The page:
Beginning in September 2006, the family kept its three oldest children out of elementary school. As is normally the case with persistent non-attenders, "the police came to our door" one morning, says Romeike, who is a music teacher. The officers took the children to school. By then, the Romeikes had already been keeping their children out of elementary school for one month and had been teaching them at home in the "right spirit," as they put it.
Fundamentalist Christians in the United States have been critical of German mandatory school attendance laws for years. Evangelical Christians are well connected with German fundamentalists and are searching for model cases to use in their campaigns. In fact, the Romeikes did not hit upon the idea to emigrate to the United States completely on their own. Mike Donnelly, an attorney for the HSLDA, which is representing the Romeikes, was the one who first suggested that they leave Germany, says Uwe Romeike.
In Germany, mandatory school attendance from the age of six developed more as a right to education than a compulsion to attend school. It was introduced in Prussia as early as the 18th century. Although parents who are dissatisfied with the system can set up a private school, it has to be recognized by the government. It is illegal to keep children out of school for any reason. The outcomes of several cases in the past indicate that parents opposed to mandatory school attendance have little chance of success.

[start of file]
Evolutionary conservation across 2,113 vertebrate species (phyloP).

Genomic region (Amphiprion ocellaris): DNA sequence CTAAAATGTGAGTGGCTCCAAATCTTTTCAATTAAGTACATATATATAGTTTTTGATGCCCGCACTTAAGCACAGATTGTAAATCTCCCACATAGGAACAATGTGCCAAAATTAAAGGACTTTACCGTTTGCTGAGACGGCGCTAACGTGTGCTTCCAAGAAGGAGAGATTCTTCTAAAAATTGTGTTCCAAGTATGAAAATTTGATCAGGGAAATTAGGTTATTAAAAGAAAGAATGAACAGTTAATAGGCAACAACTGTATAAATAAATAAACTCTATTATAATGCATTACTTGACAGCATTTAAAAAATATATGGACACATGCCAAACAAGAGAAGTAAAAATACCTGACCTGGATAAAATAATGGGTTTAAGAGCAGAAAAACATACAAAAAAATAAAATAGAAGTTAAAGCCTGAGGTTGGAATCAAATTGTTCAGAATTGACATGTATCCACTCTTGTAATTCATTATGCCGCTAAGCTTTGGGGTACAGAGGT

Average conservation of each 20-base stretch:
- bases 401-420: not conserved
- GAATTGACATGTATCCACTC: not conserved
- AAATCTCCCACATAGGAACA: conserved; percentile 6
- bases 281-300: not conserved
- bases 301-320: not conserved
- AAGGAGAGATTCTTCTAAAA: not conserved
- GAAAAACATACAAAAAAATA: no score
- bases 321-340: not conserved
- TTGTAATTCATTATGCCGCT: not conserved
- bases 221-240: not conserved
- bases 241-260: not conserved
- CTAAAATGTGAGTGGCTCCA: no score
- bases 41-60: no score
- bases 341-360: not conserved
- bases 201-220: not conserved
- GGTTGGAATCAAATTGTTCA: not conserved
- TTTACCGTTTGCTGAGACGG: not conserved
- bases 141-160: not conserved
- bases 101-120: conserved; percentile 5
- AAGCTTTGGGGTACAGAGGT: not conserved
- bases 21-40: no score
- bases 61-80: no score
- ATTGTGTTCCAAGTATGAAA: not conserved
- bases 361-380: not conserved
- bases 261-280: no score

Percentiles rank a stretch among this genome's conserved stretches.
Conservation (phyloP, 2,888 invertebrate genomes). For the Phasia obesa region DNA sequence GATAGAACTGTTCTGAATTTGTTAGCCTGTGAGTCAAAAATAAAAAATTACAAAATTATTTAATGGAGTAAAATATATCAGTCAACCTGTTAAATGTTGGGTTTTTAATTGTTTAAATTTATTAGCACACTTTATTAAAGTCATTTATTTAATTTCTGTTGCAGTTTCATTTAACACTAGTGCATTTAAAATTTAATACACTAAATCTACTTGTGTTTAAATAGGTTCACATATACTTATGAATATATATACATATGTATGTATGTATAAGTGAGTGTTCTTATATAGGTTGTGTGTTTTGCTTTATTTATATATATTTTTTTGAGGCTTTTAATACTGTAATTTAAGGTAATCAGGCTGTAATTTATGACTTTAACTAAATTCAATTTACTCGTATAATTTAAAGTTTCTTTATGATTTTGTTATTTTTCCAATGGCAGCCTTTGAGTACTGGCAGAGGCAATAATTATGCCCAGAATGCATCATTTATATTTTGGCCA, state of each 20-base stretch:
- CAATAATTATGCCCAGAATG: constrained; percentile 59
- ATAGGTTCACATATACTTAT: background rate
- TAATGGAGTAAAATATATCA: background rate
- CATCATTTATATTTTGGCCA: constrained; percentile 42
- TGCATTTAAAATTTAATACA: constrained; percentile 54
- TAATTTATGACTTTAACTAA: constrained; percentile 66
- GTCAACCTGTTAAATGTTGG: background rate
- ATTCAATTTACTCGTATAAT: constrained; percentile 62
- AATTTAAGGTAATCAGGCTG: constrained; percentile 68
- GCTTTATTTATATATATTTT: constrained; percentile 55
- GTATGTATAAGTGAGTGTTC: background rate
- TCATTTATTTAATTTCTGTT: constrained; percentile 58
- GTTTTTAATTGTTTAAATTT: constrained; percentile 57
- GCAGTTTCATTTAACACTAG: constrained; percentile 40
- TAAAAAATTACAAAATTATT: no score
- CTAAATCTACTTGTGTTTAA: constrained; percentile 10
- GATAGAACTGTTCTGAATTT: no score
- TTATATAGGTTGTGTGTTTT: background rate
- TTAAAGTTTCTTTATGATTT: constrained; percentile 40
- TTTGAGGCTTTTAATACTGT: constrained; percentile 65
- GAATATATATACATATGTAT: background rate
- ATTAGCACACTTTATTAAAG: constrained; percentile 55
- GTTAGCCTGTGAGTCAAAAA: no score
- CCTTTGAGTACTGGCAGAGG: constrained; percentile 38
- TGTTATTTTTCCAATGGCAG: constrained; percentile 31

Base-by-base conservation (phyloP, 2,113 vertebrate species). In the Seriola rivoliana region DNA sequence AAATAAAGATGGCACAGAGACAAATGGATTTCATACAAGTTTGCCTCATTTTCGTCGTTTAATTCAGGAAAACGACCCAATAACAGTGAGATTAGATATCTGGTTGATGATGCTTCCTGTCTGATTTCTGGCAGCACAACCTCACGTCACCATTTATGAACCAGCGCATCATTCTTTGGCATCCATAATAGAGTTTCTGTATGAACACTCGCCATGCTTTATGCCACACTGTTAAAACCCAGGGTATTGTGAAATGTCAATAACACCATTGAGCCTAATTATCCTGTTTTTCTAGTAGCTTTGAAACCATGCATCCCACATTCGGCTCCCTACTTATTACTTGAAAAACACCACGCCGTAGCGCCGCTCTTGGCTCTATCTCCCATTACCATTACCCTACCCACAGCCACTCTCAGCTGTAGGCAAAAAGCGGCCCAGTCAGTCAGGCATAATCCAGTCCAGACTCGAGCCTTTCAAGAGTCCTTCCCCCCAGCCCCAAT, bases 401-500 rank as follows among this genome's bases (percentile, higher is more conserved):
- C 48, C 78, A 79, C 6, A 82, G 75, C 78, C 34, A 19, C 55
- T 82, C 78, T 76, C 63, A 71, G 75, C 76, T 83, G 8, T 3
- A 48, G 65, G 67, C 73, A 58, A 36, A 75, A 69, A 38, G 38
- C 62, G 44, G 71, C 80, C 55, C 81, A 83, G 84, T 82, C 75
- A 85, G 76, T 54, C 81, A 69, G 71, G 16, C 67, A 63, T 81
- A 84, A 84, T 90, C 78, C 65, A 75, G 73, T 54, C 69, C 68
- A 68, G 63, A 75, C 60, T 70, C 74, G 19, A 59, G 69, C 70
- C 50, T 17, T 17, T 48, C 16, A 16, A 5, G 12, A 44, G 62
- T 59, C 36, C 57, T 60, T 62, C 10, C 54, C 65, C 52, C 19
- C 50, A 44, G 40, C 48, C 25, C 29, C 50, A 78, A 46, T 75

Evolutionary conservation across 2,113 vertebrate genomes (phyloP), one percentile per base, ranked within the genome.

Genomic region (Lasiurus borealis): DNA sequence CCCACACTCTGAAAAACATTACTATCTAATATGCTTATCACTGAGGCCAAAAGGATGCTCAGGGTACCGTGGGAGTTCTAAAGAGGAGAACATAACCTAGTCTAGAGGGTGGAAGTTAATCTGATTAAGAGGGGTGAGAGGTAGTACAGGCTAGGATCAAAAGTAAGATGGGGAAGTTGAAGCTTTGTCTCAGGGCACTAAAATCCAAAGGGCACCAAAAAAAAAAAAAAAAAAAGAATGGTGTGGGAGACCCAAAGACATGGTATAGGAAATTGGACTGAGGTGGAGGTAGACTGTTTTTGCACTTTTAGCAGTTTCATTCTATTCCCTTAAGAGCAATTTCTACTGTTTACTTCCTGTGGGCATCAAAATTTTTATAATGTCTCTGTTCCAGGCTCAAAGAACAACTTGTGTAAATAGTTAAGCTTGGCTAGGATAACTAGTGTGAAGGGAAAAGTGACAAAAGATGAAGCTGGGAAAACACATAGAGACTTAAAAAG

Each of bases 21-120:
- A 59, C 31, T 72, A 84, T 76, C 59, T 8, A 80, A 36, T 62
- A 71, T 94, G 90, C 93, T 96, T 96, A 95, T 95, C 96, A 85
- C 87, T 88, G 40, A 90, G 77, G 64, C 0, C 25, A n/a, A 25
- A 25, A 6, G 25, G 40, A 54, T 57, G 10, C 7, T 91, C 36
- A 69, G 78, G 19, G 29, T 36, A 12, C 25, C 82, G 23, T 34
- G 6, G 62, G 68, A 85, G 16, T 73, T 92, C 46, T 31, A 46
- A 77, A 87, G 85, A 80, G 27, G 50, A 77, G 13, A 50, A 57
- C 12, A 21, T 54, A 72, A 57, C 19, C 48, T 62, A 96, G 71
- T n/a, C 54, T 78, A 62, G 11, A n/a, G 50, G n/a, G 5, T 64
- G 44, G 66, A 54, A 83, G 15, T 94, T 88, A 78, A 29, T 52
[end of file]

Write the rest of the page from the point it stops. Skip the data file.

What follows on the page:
Mandatory school attendance is based on "the idea that group learning in school also helps develop social skills," says Martina Elschenbroich, an expert on education law with the Culture Minister Conference, an assembly that brings together education ministers from Germany's 16 states. Children learn how to interact with people who hold different views, which serves as the basis of a democratic society, says Elschenbroich.
Until now, German and European courts have consistently supported this view. In late May 2006, the German Constitutional Court ruled that parents are not entitled to keep their children from attending school because of their religious views. Citing the government's responsibility to provide education in a pluralistic society, the judges argued that it was completely acceptable for children to be exposed to other religious beliefs or views.
In November 2007, the Federal Supreme Court ruled that parents can even be deprived of the custody of their children, arguing that the public has a rightful interest in preventing the formation of "parallel societies" based on religion or worldview.
In September 2006, the European Court of Human Rights ruled that Germany's mandatory school attendance policy, along with the corresponding ban on homeschooling, is compatible with both European law and the European Convention on Human Rights.